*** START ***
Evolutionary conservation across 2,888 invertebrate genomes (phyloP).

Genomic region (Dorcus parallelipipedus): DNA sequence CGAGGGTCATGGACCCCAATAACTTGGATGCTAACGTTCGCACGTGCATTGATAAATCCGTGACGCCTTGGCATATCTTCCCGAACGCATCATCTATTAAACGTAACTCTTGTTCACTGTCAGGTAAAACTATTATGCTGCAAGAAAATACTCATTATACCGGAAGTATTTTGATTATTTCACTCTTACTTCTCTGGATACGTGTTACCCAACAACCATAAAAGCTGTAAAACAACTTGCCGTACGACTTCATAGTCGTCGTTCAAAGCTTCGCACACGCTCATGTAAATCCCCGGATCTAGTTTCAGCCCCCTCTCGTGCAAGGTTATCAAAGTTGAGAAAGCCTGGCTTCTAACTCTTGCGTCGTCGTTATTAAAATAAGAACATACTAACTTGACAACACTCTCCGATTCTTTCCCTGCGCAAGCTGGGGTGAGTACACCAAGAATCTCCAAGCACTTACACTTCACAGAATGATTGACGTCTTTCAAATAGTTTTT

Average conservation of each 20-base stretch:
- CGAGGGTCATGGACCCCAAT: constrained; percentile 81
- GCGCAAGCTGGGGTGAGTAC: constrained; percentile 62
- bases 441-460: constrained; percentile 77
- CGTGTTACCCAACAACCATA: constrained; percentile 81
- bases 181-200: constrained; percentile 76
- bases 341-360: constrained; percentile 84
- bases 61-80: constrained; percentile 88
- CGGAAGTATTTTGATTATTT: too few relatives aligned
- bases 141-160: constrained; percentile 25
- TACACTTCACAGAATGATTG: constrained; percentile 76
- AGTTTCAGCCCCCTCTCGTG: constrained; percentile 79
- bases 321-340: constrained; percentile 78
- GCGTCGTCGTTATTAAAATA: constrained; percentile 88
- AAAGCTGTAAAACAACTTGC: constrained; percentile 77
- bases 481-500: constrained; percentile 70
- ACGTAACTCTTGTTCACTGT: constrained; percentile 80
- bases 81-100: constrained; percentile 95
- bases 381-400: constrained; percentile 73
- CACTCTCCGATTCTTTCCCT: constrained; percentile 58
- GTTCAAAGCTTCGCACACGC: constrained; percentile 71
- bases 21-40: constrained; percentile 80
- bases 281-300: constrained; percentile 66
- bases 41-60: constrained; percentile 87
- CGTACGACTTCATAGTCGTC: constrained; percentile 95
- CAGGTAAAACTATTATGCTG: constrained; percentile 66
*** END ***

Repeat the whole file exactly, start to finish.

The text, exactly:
Evolutionary conservation across 2,888 invertebrate genomes (phyloP).

Genomic region (Dorcus parallelipipedus): DNA sequence CGAGGGTCATGGACCCCAATAACTTGGATGCTAACGTTCGCACGTGCATTGATAAATCCGTGACGCCTTGGCATATCTTCCCGAACGCATCATCTATTAAACGTAACTCTTGTTCACTGTCAGGTAAAACTATTATGCTGCAAGAAAATACTCATTATACCGGAAGTATTTTGATTATTTCACTCTTACTTCTCTGGATACGTGTTACCCAACAACCATAAAAGCTGTAAAACAACTTGCCGTACGACTTCATAGTCGTCGTTCAAAGCTTCGCACACGCTCATGTAAATCCCCGGATCTAGTTTCAGCCCCCTCTCGTGCAAGGTTATCAAAGTTGAGAAAGCCTGGCTTCTAACTCTTGCGTCGTCGTTATTAAAATAAGAACATACTAACTTGACAACACTCTCCGATTCTTTCCCTGCGCAAGCTGGGGTGAGTACACCAAGAATCTCCAAGCACTTACACTTCACAGAATGATTGACGTCTTTCAAATAGTTTTT

Average conservation of each 20-base stretch:
- CGAGGGTCATGGACCCCAAT: constrained; percentile 81
- GCGCAAGCTGGGGTGAGTAC: constrained; percentile 62
- bases 441-460: constrained; percentile 77
- CGTGTTACCCAACAACCATA: constrained; percentile 81
- bases 181-200: constrained; percentile 76
- bases 341-360: constrained; percentile 84
- bases 61-80: constrained; percentile 88
- CGGAAGTATTTTGATTATTT: too few relatives aligned
- bases 141-160: constrained; percentile 25
- TACACTTCACAGAATGATTG: constrained; percentile 76
- AGTTTCAGCCCCCTCTCGTG: constrained; percentile 79
- bases 321-340: constrained; percentile 78
- GCGTCGTCGTTATTAAAATA: constrained; percentile 88
- AAAGCTGTAAAACAACTTGC: constrained; percentile 77
- bases 481-500: constrained; percentile 70
- ACGTAACTCTTGTTCACTGT: constrained; percentile 80
- bases 81-100: constrained; percentile 95
- bases 381-400: constrained; percentile 73
- CACTCTCCGATTCTTTCCCT: constrained; percentile 58
- GTTCAAAGCTTCGCACACGC: constrained; percentile 71
- bases 21-40: constrained; percentile 80
- bases 281-300: constrained; percentile 66
- bases 41-60: constrained; percentile 87
- CGTACGACTTCATAGTCGTC: constrained; percentile 95
- CAGGTAAAACTATTATGCTG: constrained; percentile 66